Use the Add a Game form in the Games Section of the website to advertise your game. Games should have a meaningful title (normally the name(s) of the simulations being played), and the notes section should contain the timetable being played, along with any other information. There are dedicated boxes for the simulation date and start time, and for the simulations in use. For each simulation, the ip address of the host, and the port in use, must be specified. The game can then be created. If necessary, you can alter any of the game details at a later date.

When you're ready to accept clients, find the game in the Games list , and click 'Start'; this will add a notice next to the game for potential clients to see.

If the game is being paused for a PNB break, and you're away from your PC, you can click 'pause' (next to the game listing, as above), and a 'Paused' notice will be shown next to the game to advise potential players that connections can't be accepted for a short period. Click 'Restart' to remove the notice.

At the end of the game, click 'Terminate' to remove the listing from the 'Upcoming Games' list; you can then click 'Delete' to remove the listing entirely. If you're planning to continue the session from a save at a later date, please create a new game for the continuation; games shouldn't be left in the 'Paused' state overnight, for example.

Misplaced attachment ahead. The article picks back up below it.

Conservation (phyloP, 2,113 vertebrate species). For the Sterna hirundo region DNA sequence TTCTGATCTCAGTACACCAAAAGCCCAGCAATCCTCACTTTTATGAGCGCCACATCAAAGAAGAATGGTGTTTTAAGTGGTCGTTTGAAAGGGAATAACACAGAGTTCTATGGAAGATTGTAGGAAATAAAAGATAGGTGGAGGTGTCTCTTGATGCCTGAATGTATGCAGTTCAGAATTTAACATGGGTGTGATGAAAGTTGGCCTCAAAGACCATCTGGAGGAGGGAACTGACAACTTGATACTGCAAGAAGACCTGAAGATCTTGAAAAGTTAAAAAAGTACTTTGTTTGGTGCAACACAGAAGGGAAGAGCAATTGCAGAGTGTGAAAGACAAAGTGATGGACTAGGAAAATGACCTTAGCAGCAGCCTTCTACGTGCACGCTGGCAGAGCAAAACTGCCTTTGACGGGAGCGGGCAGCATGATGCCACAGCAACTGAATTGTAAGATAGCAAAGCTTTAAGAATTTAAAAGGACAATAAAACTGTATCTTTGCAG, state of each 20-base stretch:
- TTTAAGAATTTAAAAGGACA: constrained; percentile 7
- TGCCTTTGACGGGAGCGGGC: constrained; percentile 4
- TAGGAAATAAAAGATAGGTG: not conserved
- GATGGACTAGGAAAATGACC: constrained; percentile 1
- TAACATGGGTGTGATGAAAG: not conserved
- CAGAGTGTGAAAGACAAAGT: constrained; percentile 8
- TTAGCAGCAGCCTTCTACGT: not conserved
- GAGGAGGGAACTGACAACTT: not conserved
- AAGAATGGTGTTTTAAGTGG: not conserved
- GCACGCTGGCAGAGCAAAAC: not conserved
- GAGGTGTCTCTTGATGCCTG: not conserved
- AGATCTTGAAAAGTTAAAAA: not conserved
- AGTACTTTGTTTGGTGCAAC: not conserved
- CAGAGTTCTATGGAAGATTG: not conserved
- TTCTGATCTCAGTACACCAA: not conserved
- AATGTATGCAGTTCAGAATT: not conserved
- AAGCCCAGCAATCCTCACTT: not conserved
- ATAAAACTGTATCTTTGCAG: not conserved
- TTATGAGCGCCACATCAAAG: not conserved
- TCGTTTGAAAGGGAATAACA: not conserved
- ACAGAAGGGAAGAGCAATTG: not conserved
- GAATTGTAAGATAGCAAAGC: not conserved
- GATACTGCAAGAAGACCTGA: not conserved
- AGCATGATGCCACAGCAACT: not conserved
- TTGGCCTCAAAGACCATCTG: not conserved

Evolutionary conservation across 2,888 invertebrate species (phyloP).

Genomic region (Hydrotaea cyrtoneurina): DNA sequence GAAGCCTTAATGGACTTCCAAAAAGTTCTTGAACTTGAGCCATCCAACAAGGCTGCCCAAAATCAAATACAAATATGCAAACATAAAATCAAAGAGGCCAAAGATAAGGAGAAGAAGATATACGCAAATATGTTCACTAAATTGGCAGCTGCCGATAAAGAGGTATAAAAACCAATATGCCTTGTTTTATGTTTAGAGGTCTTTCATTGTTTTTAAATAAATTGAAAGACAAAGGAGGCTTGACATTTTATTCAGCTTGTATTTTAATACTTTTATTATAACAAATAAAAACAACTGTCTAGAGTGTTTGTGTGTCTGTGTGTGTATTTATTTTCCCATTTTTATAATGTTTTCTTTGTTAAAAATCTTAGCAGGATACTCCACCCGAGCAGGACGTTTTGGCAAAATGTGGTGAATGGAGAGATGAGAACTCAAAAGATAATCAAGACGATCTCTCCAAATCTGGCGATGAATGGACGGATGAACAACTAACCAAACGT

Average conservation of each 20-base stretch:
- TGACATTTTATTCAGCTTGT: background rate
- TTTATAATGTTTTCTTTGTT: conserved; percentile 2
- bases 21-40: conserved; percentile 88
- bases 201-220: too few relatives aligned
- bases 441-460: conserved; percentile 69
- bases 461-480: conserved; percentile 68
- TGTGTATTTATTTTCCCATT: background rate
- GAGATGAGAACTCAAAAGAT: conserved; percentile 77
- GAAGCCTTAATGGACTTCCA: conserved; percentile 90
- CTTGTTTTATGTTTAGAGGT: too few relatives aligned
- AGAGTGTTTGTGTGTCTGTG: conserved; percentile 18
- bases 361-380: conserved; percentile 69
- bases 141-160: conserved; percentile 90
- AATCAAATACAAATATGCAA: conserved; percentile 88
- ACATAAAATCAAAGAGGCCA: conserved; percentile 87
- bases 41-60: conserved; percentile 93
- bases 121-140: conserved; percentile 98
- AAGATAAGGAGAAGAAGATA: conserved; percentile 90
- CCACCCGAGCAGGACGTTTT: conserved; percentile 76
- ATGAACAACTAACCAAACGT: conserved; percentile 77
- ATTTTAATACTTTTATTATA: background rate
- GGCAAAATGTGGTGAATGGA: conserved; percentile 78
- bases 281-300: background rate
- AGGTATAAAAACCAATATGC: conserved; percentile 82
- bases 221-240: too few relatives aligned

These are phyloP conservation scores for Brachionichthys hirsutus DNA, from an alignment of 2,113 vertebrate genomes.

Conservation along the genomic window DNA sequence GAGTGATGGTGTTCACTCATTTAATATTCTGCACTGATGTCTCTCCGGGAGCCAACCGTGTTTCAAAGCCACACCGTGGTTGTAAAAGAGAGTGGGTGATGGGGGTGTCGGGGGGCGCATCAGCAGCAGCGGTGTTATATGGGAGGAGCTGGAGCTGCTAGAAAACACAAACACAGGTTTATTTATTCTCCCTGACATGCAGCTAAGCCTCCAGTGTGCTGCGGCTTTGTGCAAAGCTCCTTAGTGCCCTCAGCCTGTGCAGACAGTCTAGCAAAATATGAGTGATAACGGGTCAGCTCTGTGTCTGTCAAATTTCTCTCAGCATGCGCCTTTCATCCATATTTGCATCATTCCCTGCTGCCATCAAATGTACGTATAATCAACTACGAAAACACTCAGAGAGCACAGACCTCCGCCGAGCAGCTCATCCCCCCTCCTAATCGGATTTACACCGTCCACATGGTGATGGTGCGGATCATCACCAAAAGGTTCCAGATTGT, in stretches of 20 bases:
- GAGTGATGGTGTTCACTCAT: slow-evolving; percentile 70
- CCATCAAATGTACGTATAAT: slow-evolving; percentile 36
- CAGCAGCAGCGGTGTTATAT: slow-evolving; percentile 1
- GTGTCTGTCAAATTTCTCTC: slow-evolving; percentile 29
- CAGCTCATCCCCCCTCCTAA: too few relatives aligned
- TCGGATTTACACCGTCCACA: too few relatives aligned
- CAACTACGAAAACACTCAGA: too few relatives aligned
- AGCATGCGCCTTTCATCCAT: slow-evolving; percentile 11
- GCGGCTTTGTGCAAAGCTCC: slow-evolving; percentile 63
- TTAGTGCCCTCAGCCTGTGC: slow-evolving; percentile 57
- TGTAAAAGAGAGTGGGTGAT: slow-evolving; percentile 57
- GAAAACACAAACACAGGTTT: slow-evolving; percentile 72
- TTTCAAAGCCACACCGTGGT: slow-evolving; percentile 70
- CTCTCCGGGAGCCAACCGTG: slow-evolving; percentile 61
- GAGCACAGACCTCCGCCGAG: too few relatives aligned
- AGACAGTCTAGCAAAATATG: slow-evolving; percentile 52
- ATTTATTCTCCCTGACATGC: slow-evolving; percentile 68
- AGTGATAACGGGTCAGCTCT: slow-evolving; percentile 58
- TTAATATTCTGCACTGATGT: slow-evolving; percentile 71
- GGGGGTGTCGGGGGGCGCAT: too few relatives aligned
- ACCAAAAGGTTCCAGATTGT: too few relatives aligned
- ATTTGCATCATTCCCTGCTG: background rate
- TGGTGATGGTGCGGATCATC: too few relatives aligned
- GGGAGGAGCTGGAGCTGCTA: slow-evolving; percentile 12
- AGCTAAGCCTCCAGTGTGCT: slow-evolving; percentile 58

Accepting Clients

When a client clicks 'connect' on their computer, the Multiplayer Control Panel will open automatically in the host's simulation. Once you click the 'accept' button, the state of the simulation will be sent to their computer and you can use the message facility to communicate.

In the unlikely event that a client is not welcome, they can be removed from the simulation from this panel.

Allocating Areas

The Host will need to manage the allocation of Clients to the various panels, taking into consideration their abilities and experience. It is also desirable to rotate clients around at regular intervals, and accommodate players joining and leaving.

Duty Boxes

It is important that Clients insert their ID into the duty box(es), this will ensure that certain telephone calls will be directed to them rather than coming to you as host, and to let other players know who is in control of each area.